My brother and I
If a picture could have a title, I’d call this one Brotherly Joy. I’m the younger boy in the picture. The older boy is my brother Terry who turned sixty in June. My brother and I don’t get to see one another much anymore. I fly back to my home town once a year and we send birthday cards and holiday cards in between those visits. But we stay connected by the telephone. We always call on each other’s birthday, the major holidays, and when one of us feels it has been too long since the last call.
I enjoy those phone calls. There’s an update on how our spouses are doing, a status report on our children, and in his case, the latest on his two grandchildren. We also talk about cars, our lawns, household projects, our jobs, a neighbor or family friend who had recently passed away, professional sports, my golf game, his horse shoe pitching tournament, our sister and her family, our dad, our hometown, and which Mass we attended on that particular weekend.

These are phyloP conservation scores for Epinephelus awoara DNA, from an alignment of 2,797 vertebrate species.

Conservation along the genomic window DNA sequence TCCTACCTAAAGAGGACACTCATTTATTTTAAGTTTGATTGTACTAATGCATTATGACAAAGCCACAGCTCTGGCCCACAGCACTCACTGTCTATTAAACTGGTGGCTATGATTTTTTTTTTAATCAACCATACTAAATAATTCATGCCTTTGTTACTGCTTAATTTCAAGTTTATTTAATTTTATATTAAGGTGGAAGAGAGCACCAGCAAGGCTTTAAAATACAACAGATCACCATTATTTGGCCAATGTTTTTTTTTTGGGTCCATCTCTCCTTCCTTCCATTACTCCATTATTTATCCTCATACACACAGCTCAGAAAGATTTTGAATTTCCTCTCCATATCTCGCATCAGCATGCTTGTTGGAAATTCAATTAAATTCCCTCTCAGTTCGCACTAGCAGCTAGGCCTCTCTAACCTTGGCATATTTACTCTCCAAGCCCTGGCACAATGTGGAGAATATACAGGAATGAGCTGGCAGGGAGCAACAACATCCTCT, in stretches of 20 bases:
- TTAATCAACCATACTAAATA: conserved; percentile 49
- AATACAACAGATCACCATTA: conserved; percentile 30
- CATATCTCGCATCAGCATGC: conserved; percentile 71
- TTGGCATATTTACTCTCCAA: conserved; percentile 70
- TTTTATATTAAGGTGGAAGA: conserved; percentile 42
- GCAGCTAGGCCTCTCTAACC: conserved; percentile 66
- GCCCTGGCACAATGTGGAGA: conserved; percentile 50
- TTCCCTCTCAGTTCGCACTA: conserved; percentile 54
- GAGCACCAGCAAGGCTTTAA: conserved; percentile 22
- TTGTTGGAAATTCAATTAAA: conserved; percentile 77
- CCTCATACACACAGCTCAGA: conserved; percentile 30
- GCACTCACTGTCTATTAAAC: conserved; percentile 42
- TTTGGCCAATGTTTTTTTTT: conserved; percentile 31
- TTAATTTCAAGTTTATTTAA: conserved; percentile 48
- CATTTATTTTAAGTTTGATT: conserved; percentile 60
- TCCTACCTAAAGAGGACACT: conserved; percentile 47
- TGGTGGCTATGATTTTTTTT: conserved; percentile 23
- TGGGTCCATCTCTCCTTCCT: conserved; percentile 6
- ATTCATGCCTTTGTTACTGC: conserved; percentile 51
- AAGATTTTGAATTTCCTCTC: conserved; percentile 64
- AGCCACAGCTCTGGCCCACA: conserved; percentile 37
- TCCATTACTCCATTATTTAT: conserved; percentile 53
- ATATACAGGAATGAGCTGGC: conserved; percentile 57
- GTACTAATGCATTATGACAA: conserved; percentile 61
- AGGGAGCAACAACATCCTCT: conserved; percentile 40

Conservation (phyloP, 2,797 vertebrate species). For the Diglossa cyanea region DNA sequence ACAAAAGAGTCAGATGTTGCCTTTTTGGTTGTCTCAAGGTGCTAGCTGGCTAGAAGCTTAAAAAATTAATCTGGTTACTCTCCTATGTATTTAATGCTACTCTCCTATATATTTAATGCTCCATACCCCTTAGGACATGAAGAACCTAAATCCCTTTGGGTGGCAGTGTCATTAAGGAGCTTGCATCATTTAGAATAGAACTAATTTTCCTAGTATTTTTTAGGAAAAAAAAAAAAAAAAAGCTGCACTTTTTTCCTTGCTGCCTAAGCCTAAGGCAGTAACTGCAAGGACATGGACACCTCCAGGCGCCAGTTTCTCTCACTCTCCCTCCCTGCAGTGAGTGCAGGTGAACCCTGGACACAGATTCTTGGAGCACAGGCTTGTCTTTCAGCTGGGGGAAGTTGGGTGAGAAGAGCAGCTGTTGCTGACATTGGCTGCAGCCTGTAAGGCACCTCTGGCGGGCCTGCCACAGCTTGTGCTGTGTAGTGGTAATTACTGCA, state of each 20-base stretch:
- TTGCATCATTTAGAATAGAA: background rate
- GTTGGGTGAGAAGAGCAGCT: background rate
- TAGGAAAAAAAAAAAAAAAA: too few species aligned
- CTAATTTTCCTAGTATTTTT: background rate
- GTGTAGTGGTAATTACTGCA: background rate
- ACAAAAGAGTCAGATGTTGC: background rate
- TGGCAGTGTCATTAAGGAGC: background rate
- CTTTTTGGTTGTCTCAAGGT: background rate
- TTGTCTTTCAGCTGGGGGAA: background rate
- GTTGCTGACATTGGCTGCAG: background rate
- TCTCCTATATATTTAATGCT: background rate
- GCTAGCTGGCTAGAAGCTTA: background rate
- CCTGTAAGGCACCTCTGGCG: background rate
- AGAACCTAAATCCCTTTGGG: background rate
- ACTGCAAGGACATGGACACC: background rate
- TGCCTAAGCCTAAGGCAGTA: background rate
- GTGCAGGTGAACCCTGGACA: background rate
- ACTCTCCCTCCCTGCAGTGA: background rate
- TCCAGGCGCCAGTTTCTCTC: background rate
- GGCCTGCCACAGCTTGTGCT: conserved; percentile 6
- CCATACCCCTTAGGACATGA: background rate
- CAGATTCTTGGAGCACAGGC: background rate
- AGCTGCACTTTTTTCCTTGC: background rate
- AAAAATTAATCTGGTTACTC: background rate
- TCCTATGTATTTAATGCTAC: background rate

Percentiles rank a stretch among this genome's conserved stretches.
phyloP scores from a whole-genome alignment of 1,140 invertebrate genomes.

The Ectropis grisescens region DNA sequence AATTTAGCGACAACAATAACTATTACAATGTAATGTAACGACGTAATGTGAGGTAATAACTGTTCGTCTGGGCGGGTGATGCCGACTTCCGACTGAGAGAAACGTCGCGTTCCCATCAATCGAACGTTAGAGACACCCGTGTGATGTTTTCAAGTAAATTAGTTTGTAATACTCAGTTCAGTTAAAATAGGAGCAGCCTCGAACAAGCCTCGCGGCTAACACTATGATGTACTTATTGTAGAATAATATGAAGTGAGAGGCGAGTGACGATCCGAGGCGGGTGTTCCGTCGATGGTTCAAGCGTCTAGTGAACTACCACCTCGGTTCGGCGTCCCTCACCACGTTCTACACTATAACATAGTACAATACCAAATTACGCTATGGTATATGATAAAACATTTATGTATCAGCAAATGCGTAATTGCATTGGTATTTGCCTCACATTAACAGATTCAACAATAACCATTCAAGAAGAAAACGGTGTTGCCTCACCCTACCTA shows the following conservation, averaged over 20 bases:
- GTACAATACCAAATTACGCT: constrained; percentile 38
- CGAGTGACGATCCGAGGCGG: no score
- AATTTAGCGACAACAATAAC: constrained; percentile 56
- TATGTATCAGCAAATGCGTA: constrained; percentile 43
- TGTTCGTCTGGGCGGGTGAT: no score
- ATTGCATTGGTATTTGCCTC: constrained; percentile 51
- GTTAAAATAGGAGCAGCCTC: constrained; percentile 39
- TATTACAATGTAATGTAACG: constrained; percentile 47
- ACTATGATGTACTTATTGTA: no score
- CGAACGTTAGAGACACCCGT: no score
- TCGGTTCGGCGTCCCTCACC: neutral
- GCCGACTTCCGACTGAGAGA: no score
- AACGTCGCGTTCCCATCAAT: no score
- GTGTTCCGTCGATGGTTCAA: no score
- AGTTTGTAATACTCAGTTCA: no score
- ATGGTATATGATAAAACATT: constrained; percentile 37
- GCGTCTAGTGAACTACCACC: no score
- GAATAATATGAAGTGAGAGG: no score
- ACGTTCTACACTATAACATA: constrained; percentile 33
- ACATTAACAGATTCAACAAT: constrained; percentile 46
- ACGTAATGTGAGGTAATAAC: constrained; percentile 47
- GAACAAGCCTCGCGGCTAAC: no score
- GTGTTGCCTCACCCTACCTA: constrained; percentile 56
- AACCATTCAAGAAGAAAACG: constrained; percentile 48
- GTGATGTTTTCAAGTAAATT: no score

The calls go on for about thirty to forty-five minutes. We end with a guess as to the next time I’ll be back east to visit. We say goodbye. I then tell my wife what we talked about and I suspect my brother does the same thing with his wife. The gift of our phone calls is one I cherish the most. My brother and I don’t exchange emails, and the cards we send at birthdays and on holidays include signing our names with maybe a line or two about the weather. But on the phone, we open up and have a great conversation.
I light up when I see his number on my caller ID. My moving to California a decade ago put three-thousand miles in physical distance between my brother and me. But the phone calls have, in my opinion, brought us closer together.
Steve Newvine lives in Merced